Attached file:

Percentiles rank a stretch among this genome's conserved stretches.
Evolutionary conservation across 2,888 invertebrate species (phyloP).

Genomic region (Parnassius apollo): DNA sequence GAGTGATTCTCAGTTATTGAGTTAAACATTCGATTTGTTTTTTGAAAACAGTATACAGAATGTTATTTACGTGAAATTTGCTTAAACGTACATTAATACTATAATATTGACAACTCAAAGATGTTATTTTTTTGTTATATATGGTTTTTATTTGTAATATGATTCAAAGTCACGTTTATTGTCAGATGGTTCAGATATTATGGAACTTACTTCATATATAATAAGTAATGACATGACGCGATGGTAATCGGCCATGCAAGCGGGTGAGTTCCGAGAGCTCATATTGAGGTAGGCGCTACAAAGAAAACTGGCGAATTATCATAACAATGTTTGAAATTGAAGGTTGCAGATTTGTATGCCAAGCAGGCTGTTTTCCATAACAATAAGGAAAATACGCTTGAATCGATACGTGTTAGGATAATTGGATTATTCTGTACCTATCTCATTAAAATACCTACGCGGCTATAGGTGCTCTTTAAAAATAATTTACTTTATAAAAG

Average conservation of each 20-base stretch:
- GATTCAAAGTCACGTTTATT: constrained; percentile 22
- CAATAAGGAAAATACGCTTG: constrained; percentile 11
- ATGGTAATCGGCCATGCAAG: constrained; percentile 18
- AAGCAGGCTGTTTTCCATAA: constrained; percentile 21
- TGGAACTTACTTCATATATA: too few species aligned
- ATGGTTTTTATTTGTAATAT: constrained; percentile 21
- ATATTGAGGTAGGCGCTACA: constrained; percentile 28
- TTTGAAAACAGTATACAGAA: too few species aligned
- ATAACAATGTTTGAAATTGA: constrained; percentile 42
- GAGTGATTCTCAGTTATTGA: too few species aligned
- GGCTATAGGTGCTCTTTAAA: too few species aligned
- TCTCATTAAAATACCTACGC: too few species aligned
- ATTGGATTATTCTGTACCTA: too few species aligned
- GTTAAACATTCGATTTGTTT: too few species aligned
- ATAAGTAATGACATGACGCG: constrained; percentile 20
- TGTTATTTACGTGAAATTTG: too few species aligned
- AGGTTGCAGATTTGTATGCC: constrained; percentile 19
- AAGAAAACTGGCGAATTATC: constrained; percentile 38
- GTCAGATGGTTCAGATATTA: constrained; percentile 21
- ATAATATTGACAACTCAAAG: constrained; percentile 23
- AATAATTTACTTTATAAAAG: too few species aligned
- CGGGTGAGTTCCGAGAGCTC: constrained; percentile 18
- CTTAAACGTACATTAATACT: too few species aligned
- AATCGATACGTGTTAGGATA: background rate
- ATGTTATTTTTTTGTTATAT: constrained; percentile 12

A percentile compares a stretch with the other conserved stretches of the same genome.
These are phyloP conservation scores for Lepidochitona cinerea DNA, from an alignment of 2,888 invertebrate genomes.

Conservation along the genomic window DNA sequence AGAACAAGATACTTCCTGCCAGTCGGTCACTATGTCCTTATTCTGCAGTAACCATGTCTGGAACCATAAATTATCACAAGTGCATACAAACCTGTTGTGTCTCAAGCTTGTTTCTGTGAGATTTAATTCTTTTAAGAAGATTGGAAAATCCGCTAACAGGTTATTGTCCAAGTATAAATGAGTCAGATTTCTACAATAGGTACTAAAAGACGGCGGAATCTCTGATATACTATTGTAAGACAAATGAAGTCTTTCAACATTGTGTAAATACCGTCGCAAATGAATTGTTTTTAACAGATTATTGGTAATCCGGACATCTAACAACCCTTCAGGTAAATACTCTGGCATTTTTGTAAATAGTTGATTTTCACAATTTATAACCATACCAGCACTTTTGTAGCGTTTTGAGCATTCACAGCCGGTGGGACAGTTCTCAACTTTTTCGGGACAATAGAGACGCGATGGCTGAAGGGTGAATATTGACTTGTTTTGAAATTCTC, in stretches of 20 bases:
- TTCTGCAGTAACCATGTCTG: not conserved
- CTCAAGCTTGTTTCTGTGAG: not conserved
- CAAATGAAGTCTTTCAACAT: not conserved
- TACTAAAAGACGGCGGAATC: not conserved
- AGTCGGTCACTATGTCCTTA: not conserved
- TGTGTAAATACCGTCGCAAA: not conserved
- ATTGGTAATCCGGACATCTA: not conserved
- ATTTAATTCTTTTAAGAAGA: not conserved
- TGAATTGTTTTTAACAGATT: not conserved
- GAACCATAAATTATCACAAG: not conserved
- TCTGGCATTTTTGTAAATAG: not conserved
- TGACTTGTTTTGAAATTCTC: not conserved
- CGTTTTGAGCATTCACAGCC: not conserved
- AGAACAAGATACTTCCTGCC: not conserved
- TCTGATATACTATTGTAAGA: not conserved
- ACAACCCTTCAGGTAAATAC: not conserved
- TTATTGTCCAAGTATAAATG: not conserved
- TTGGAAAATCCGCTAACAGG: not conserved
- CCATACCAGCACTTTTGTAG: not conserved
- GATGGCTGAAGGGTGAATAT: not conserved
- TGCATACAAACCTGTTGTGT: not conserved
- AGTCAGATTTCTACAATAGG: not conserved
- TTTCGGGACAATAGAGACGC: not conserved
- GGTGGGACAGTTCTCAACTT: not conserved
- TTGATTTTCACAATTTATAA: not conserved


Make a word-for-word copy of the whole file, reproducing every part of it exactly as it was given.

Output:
Percentiles rank a stretch among this genome's conserved stretches.
Evolutionary conservation across 2,888 invertebrate species (phyloP).

Genomic region (Parnassius apollo): DNA sequence GAGTGATTCTCAGTTATTGAGTTAAACATTCGATTTGTTTTTTGAAAACAGTATACAGAATGTTATTTACGTGAAATTTGCTTAAACGTACATTAATACTATAATATTGACAACTCAAAGATGTTATTTTTTTGTTATATATGGTTTTTATTTGTAATATGATTCAAAGTCACGTTTATTGTCAGATGGTTCAGATATTATGGAACTTACTTCATATATAATAAGTAATGACATGACGCGATGGTAATCGGCCATGCAAGCGGGTGAGTTCCGAGAGCTCATATTGAGGTAGGCGCTACAAAGAAAACTGGCGAATTATCATAACAATGTTTGAAATTGAAGGTTGCAGATTTGTATGCCAAGCAGGCTGTTTTCCATAACAATAAGGAAAATACGCTTGAATCGATACGTGTTAGGATAATTGGATTATTCTGTACCTATCTCATTAAAATACCTACGCGGCTATAGGTGCTCTTTAAAAATAATTTACTTTATAAAAG

Average conservation of each 20-base stretch:
- GATTCAAAGTCACGTTTATT: constrained; percentile 22
- CAATAAGGAAAATACGCTTG: constrained; percentile 11
- ATGGTAATCGGCCATGCAAG: constrained; percentile 18
- AAGCAGGCTGTTTTCCATAA: constrained; percentile 21
- TGGAACTTACTTCATATATA: too few species aligned
- ATGGTTTTTATTTGTAATAT: constrained; percentile 21
- ATATTGAGGTAGGCGCTACA: constrained; percentile 28
- TTTGAAAACAGTATACAGAA: too few species aligned
- ATAACAATGTTTGAAATTGA: constrained; percentile 42
- GAGTGATTCTCAGTTATTGA: too few species aligned
- GGCTATAGGTGCTCTTTAAA: too few species aligned
- TCTCATTAAAATACCTACGC: too few species aligned
- ATTGGATTATTCTGTACCTA: too few species aligned
- GTTAAACATTCGATTTGTTT: too few species aligned
- ATAAGTAATGACATGACGCG: constrained; percentile 20
- TGTTATTTACGTGAAATTTG: too few species aligned
- AGGTTGCAGATTTGTATGCC: constrained; percentile 19
- AAGAAAACTGGCGAATTATC: constrained; percentile 38
- GTCAGATGGTTCAGATATTA: constrained; percentile 21
- ATAATATTGACAACTCAAAG: constrained; percentile 23
- AATAATTTACTTTATAAAAG: too few species aligned
- CGGGTGAGTTCCGAGAGCTC: constrained; percentile 18
- CTTAAACGTACATTAATACT: too few species aligned
- AATCGATACGTGTTAGGATA: background rate
- ATGTTATTTTTTTGTTATAT: constrained; percentile 12

A percentile compares a stretch with the other conserved stretches of the same genome.
These are phyloP conservation scores for Lepidochitona cinerea DNA, from an alignment of 2,888 invertebrate genomes.

Conservation along the genomic window DNA sequence AGAACAAGATACTTCCTGCCAGTCGGTCACTATGTCCTTATTCTGCAGTAACCATGTCTGGAACCATAAATTATCACAAGTGCATACAAACCTGTTGTGTCTCAAGCTTGTTTCTGTGAGATTTAATTCTTTTAAGAAGATTGGAAAATCCGCTAACAGGTTATTGTCCAAGTATAAATGAGTCAGATTTCTACAATAGGTACTAAAAGACGGCGGAATCTCTGATATACTATTGTAAGACAAATGAAGTCTTTCAACATTGTGTAAATACCGTCGCAAATGAATTGTTTTTAACAGATTATTGGTAATCCGGACATCTAACAACCCTTCAGGTAAATACTCTGGCATTTTTGTAAATAGTTGATTTTCACAATTTATAACCATACCAGCACTTTTGTAGCGTTTTGAGCATTCACAGCCGGTGGGACAGTTCTCAACTTTTTCGGGACAATAGAGACGCGATGGCTGAAGGGTGAATATTGACTTGTTTTGAAATTCTC, in stretches of 20 bases:
- TTCTGCAGTAACCATGTCTG: not conserved
- CTCAAGCTTGTTTCTGTGAG: not conserved
- CAAATGAAGTCTTTCAACAT: not conserved
- TACTAAAAGACGGCGGAATC: not conserved
- AGTCGGTCACTATGTCCTTA: not conserved
- TGTGTAAATACCGTCGCAAA: not conserved
- ATTGGTAATCCGGACATCTA: not conserved
- ATTTAATTCTTTTAAGAAGA: not conserved
- TGAATTGTTTTTAACAGATT: not conserved
- GAACCATAAATTATCACAAG: not conserved
- TCTGGCATTTTTGTAAATAG: not conserved
- TGACTTGTTTTGAAATTCTC: not conserved
- CGTTTTGAGCATTCACAGCC: not conserved
- AGAACAAGATACTTCCTGCC: not conserved
- TCTGATATACTATTGTAAGA: not conserved
- ACAACCCTTCAGGTAAATAC: not conserved
- TTATTGTCCAAGTATAAATG: not conserved
- TTGGAAAATCCGCTAACAGG: not conserved
- CCATACCAGCACTTTTGTAG: not conserved
- GATGGCTGAAGGGTGAATAT: not conserved
- TGCATACAAACCTGTTGTGT: not conserved
- AGTCAGATTTCTACAATAGG: not conserved
- TTTCGGGACAATAGAGACGC: not conserved
- GGTGGGACAGTTCTCAACTT: not conserved
- TTGATTTTCACAATTTATAA: not conserved